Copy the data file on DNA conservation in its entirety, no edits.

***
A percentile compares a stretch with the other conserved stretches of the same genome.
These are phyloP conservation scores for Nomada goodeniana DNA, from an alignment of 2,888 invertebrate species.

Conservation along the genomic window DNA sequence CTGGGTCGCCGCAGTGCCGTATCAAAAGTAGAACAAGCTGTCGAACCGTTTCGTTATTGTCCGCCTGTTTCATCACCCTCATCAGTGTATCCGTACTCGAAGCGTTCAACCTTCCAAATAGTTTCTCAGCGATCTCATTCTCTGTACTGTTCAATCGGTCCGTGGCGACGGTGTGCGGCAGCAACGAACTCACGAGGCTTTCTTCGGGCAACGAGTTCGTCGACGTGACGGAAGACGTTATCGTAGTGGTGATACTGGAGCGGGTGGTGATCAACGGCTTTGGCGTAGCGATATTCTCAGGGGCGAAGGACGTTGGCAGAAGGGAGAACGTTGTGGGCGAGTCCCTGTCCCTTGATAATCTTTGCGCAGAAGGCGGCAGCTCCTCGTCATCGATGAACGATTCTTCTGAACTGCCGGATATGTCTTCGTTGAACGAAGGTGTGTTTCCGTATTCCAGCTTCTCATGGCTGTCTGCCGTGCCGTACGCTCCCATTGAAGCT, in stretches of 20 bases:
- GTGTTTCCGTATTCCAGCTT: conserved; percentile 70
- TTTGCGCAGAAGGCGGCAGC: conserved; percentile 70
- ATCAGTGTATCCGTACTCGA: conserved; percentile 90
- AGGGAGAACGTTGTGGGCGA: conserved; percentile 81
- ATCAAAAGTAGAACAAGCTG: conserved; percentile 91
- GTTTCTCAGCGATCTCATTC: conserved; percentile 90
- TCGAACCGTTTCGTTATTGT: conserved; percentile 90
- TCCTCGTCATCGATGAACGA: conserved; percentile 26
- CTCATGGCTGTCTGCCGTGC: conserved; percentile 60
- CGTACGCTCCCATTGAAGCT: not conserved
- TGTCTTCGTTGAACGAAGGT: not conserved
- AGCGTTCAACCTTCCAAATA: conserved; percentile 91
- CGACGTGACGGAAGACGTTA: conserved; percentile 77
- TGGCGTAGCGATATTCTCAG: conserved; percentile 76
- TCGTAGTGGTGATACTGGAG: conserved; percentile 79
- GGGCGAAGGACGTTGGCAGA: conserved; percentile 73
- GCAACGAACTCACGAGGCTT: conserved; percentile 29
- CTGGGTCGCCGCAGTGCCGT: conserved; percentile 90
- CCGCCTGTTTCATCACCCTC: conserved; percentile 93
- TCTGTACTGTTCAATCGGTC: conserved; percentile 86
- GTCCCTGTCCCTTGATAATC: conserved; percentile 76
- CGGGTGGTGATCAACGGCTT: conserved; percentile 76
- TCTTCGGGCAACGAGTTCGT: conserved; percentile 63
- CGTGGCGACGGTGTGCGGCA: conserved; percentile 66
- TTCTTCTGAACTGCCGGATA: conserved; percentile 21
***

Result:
A percentile compares a stretch with the other conserved stretches of the same genome.
These are phyloP conservation scores for Nomada goodeniana DNA, from an alignment of 2,888 invertebrate species.

Conservation along the genomic window DNA sequence CTGGGTCGCCGCAGTGCCGTATCAAAAGTAGAACAAGCTGTCGAACCGTTTCGTTATTGTCCGCCTGTTTCATCACCCTCATCAGTGTATCCGTACTCGAAGCGTTCAACCTTCCAAATAGTTTCTCAGCGATCTCATTCTCTGTACTGTTCAATCGGTCCGTGGCGACGGTGTGCGGCAGCAACGAACTCACGAGGCTTTCTTCGGGCAACGAGTTCGTCGACGTGACGGAAGACGTTATCGTAGTGGTGATACTGGAGCGGGTGGTGATCAACGGCTTTGGCGTAGCGATATTCTCAGGGGCGAAGGACGTTGGCAGAAGGGAGAACGTTGTGGGCGAGTCCCTGTCCCTTGATAATCTTTGCGCAGAAGGCGGCAGCTCCTCGTCATCGATGAACGATTCTTCTGAACTGCCGGATATGTCTTCGTTGAACGAAGGTGTGTTTCCGTATTCCAGCTTCTCATGGCTGTCTGCCGTGCCGTACGCTCCCATTGAAGCT, in stretches of 20 bases:
- GTGTTTCCGTATTCCAGCTT: conserved; percentile 70
- TTTGCGCAGAAGGCGGCAGC: conserved; percentile 70
- ATCAGTGTATCCGTACTCGA: conserved; percentile 90
- AGGGAGAACGTTGTGGGCGA: conserved; percentile 81
- ATCAAAAGTAGAACAAGCTG: conserved; percentile 91
- GTTTCTCAGCGATCTCATTC: conserved; percentile 90
- TCGAACCGTTTCGTTATTGT: conserved; percentile 90
- TCCTCGTCATCGATGAACGA: conserved; percentile 26
- CTCATGGCTGTCTGCCGTGC: conserved; percentile 60
- CGTACGCTCCCATTGAAGCT: not conserved
- TGTCTTCGTTGAACGAAGGT: not conserved
- AGCGTTCAACCTTCCAAATA: conserved; percentile 91
- CGACGTGACGGAAGACGTTA: conserved; percentile 77
- TGGCGTAGCGATATTCTCAG: conserved; percentile 76
- TCGTAGTGGTGATACTGGAG: conserved; percentile 79
- GGGCGAAGGACGTTGGCAGA: conserved; percentile 73
- GCAACGAACTCACGAGGCTT: conserved; percentile 29
- CTGGGTCGCCGCAGTGCCGT: conserved; percentile 90
- CCGCCTGTTTCATCACCCTC: conserved; percentile 93
- TCTGTACTGTTCAATCGGTC: conserved; percentile 86
- GTCCCTGTCCCTTGATAATC: conserved; percentile 76
- CGGGTGGTGATCAACGGCTT: conserved; percentile 76
- TCTTCGGGCAACGAGTTCGT: conserved; percentile 63
- CGTGGCGACGGTGTGCGGCA: conserved; percentile 66
- TTCTTCTGAACTGCCGGATA: conserved; percentile 21